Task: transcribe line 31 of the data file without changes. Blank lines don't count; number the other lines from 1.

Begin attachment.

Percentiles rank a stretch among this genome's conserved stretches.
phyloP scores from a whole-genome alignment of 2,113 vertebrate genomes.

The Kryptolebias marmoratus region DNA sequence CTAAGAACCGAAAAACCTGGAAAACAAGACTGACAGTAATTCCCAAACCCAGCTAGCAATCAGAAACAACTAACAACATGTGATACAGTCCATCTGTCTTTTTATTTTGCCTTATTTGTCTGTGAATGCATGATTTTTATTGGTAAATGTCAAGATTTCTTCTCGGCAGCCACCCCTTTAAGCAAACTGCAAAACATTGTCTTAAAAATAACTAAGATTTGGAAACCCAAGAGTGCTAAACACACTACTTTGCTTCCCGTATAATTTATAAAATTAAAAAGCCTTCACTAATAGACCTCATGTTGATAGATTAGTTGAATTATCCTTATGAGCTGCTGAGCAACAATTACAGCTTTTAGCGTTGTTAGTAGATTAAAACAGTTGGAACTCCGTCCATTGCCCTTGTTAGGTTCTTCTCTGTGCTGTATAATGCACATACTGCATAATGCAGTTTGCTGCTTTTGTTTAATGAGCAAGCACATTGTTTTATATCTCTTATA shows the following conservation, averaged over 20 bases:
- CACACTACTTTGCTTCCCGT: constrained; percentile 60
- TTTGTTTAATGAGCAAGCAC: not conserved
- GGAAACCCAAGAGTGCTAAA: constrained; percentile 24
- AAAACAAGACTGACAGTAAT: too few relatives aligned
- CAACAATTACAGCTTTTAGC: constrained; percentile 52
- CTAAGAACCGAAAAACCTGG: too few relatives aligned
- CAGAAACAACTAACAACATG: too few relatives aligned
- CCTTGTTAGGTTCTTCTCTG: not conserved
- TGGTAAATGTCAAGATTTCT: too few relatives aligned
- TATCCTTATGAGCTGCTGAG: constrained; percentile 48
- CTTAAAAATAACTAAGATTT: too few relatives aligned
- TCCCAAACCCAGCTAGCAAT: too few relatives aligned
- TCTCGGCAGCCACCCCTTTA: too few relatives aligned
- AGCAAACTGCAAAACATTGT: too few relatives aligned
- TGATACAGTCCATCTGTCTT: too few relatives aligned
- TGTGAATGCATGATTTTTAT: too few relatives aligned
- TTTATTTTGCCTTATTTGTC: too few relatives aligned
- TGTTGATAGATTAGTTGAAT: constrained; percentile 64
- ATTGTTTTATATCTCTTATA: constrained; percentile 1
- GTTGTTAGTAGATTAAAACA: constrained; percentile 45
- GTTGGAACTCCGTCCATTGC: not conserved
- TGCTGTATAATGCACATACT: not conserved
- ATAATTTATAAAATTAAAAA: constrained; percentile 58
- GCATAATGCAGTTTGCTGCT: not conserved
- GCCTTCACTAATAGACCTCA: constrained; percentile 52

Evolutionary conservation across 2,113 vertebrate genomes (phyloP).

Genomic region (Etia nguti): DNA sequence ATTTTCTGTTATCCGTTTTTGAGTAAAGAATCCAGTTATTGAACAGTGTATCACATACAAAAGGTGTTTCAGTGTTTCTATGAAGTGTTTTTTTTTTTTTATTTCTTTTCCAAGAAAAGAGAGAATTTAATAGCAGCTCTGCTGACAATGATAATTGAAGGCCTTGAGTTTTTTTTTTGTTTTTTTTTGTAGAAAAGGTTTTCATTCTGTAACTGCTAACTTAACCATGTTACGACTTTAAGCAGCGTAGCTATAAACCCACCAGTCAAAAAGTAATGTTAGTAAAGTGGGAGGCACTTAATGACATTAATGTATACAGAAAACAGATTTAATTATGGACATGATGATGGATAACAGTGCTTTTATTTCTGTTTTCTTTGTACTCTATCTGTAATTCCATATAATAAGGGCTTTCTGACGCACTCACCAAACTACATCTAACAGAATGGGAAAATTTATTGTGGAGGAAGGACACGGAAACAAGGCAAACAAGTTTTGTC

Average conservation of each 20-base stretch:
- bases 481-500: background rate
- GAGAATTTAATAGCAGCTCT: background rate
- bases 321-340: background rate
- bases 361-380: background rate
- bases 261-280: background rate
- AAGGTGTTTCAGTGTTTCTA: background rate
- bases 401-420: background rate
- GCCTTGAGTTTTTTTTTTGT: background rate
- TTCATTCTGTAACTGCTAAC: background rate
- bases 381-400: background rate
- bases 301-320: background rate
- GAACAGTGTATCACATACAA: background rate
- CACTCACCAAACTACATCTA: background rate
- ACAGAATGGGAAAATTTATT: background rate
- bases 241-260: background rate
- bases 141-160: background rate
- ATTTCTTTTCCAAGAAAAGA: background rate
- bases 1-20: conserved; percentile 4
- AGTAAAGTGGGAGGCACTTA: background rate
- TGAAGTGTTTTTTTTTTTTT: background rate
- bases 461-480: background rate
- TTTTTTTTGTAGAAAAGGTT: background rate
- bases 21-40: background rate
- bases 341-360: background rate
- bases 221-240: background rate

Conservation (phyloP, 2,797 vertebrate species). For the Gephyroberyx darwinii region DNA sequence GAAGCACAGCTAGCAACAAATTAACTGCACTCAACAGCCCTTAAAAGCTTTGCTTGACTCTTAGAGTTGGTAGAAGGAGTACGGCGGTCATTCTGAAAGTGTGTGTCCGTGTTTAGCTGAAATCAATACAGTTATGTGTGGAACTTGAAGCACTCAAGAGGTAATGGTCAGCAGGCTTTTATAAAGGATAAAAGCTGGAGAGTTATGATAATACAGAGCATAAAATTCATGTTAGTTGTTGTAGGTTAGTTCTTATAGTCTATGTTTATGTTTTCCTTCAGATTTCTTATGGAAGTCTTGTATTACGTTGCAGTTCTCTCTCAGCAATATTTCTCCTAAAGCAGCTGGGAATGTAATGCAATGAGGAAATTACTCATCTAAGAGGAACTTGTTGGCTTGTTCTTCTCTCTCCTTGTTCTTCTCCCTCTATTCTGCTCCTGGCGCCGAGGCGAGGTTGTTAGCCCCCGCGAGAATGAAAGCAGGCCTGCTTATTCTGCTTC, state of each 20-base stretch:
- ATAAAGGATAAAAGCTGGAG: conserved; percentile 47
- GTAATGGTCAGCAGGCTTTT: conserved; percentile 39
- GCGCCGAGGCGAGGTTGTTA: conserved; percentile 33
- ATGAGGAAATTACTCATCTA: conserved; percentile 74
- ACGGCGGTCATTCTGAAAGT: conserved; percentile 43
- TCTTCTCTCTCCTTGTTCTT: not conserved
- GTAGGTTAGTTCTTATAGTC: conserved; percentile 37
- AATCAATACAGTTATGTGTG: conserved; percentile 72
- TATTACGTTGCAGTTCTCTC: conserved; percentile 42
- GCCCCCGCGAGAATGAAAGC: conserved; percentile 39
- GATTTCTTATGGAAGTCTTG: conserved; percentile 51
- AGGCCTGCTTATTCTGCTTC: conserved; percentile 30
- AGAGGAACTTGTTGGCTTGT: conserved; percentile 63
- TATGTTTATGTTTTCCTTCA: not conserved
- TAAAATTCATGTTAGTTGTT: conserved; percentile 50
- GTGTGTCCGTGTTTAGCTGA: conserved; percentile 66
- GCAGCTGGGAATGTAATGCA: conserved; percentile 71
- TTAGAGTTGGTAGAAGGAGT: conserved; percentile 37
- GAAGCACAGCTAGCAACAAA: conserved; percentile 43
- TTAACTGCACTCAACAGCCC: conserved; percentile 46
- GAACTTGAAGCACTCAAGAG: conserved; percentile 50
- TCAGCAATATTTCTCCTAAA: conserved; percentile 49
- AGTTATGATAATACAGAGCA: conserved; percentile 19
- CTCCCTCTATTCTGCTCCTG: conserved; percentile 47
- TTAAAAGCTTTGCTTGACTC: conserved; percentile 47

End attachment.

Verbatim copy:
Average conservation of each 20-base stretch: